Analysis: Dems want to make more swing voters aware that the Mueller report, far from exonerating Trump, contains significant evidence of wrongdoing.
WASHINGTON — When Cathy Garnaat, a Republican voter in Michigan, told NBC News in May she was unaware the Mueller report said "anything negative" about President Donald Trump, it was a bracing illustration of a stark reality: While America's political class has been obsessively following the two-year investigation into Russia's efforts to help Trump win the presidency, most of the country has not.
Polls show that as few as 10 percent of Americans have read any part of special counsel Robert Mueller's 448-page report — and that the news coverage of the report's release did not change what has long been a partisan split verdict on Trump and Russia.
On Wednesday, Democrats are hoping to disrupt that dynamic by questioning Mueller in five hours of televised public hearings before the House Judiciary and Intelligence committees. They say they intend to guide the former FBI director into presenting a movie version of his dense and lawyerly tome, bringing to life what they consider a deeply disturbing story of a president who welcomed help from a foreign adversary and then tried mightily to cover it up.
But in their quieter moments, some senior Democrats acknowledge that Wednesday's hearings are unlikely to significantly change public opinion about Trump, let alone push more House members down the path toward supporting impeachment.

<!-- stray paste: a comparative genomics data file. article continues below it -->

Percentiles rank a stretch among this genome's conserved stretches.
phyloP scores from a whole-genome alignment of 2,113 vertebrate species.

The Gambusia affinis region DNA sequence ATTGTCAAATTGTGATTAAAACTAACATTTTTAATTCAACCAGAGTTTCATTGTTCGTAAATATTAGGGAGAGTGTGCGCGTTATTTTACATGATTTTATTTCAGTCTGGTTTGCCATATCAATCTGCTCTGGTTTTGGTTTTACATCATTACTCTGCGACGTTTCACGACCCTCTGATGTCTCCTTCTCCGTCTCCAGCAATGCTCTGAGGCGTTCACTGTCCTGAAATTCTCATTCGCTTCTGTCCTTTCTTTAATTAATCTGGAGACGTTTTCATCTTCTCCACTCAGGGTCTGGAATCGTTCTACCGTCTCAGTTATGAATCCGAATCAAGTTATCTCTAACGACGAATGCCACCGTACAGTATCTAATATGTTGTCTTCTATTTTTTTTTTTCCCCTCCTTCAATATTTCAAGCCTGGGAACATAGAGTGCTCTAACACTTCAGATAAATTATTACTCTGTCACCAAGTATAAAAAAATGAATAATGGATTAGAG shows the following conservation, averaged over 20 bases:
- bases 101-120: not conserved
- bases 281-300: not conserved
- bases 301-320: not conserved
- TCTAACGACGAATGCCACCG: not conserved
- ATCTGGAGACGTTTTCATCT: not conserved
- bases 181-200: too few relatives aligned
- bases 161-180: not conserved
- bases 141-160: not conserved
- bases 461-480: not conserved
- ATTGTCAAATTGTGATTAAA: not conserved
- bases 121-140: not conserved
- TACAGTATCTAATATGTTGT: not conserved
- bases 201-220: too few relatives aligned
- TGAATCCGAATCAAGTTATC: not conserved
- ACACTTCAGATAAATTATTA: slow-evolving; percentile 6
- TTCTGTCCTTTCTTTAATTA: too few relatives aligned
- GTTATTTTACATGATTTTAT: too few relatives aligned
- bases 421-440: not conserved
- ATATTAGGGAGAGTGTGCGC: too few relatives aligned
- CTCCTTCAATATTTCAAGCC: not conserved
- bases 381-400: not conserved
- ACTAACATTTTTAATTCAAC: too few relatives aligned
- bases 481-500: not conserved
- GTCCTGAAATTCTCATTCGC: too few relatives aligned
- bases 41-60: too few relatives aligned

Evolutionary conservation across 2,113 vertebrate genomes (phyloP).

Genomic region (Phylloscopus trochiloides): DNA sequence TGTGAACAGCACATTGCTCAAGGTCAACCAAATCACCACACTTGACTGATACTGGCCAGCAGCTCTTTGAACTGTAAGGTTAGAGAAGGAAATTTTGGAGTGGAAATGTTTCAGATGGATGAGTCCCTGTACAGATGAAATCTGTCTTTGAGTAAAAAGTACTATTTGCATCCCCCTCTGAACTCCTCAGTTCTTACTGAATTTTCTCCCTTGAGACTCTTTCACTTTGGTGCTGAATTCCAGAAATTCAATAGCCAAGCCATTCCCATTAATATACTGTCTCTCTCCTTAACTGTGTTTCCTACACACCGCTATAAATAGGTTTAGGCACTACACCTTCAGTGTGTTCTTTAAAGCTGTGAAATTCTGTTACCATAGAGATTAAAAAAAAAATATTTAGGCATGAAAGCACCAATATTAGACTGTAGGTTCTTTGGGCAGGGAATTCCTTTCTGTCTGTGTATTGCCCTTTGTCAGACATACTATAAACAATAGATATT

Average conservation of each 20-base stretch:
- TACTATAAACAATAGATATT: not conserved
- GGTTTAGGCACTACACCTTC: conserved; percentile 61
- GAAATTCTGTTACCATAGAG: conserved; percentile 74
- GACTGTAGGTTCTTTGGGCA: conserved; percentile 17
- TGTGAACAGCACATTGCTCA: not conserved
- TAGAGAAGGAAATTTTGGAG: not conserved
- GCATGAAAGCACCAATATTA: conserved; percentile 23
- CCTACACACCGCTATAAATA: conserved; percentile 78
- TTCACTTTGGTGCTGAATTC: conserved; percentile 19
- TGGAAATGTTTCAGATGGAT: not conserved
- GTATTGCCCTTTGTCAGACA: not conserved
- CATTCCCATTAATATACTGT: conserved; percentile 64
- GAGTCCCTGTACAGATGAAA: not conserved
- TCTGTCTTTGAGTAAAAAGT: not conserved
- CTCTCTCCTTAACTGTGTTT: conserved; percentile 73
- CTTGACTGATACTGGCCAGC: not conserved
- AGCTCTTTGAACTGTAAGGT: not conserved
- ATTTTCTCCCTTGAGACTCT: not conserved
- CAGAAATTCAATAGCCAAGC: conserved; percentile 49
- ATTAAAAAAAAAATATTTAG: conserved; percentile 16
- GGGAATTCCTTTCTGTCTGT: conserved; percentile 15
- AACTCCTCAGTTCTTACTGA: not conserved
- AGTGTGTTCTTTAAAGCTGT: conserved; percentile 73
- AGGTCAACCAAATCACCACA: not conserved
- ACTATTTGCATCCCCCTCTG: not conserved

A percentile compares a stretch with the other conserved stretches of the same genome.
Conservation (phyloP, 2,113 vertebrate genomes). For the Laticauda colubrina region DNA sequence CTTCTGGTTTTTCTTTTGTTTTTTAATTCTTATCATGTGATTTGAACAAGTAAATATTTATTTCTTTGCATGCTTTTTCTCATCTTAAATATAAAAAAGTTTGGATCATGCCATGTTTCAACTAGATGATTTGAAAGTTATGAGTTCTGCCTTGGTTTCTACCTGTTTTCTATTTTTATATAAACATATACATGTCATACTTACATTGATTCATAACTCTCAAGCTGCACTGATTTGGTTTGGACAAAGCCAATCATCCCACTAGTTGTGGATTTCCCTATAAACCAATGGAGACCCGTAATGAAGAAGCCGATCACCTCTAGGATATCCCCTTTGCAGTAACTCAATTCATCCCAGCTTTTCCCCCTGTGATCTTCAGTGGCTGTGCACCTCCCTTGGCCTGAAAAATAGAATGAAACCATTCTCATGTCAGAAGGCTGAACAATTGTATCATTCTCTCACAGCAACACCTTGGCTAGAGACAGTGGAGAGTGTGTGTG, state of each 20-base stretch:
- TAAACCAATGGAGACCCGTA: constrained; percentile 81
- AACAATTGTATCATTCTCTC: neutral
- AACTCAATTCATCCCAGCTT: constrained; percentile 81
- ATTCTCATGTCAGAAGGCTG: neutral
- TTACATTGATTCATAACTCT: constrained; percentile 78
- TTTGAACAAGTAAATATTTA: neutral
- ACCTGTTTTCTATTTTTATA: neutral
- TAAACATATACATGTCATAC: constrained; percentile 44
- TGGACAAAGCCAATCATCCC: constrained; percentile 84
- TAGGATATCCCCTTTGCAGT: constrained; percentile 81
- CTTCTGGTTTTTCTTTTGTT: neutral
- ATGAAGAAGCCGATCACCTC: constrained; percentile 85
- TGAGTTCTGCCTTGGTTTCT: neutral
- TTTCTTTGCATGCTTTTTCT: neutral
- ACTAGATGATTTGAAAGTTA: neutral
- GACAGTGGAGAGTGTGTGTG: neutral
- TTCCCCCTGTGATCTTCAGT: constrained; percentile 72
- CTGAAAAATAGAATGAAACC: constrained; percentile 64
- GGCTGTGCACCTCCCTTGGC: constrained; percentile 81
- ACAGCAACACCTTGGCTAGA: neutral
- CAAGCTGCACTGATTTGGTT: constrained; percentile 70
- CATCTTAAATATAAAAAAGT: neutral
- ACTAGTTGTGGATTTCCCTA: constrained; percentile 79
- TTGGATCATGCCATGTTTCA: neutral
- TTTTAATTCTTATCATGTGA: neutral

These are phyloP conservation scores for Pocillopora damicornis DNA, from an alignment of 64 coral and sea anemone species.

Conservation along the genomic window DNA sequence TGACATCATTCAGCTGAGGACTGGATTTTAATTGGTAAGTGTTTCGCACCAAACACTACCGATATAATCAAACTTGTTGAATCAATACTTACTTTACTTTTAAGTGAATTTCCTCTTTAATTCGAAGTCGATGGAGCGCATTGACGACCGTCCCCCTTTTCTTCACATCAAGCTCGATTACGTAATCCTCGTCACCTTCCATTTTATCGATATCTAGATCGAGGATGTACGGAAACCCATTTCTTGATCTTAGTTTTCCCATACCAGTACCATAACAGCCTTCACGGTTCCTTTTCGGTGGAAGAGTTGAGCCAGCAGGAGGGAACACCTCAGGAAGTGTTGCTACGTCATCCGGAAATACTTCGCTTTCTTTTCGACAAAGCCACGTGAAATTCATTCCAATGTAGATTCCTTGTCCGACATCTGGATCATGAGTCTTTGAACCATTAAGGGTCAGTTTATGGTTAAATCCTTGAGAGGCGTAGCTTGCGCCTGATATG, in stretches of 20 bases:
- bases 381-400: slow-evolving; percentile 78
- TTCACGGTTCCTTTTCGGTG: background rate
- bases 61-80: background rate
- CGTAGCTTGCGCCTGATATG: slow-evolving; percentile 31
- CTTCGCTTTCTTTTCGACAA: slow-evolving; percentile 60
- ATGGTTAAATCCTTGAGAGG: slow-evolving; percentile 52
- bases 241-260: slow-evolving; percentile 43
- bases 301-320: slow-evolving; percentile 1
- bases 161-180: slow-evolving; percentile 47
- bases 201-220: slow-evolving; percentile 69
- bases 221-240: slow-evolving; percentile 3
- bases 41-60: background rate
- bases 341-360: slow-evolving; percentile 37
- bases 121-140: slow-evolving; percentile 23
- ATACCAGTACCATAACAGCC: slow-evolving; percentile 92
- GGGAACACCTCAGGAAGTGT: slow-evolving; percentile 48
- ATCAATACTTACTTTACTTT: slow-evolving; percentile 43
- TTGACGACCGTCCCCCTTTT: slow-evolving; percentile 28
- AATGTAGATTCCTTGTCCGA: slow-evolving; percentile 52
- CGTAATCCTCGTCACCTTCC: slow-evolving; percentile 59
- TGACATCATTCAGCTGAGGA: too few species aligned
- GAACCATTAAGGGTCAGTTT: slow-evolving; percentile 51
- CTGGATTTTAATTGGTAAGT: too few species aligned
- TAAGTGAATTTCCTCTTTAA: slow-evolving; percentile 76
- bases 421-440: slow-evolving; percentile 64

"We should be very circumspect about how catalytic an event this is going to be," Intelligence Committee chairman Adam Schiff of California, a Democrat who will lead his committee's questioning of Mueller, told NBC News. "People are pretty dug in on their views on this matter."
While some Democrats have touted the Mueller hearings as a potential turning point in their quest to hold Trump accountable for what they see as his historic misdeeds, their basic ambition is more modest: To help make more swing voters aware that the Mueller report, far from exonerating Trump, contains significant evidence of wrongdoing that many prosecutors say would have led to Trump's indictment were he not the president.
But even accomplishing that much won't be easy. Republicans plan to spend their half of the two hearings attacking the premise of the investigation and highlighting what they and their base have come to believe, without evidence, is FBI misconduct at the heart of the probe.
"Remember, the Mueller report is a one-sided report," Rep. Doug Collins of Georgia, ranking Republican on judiciary, told the AP. "It has not been questioned from the other side. This is our chance to do that."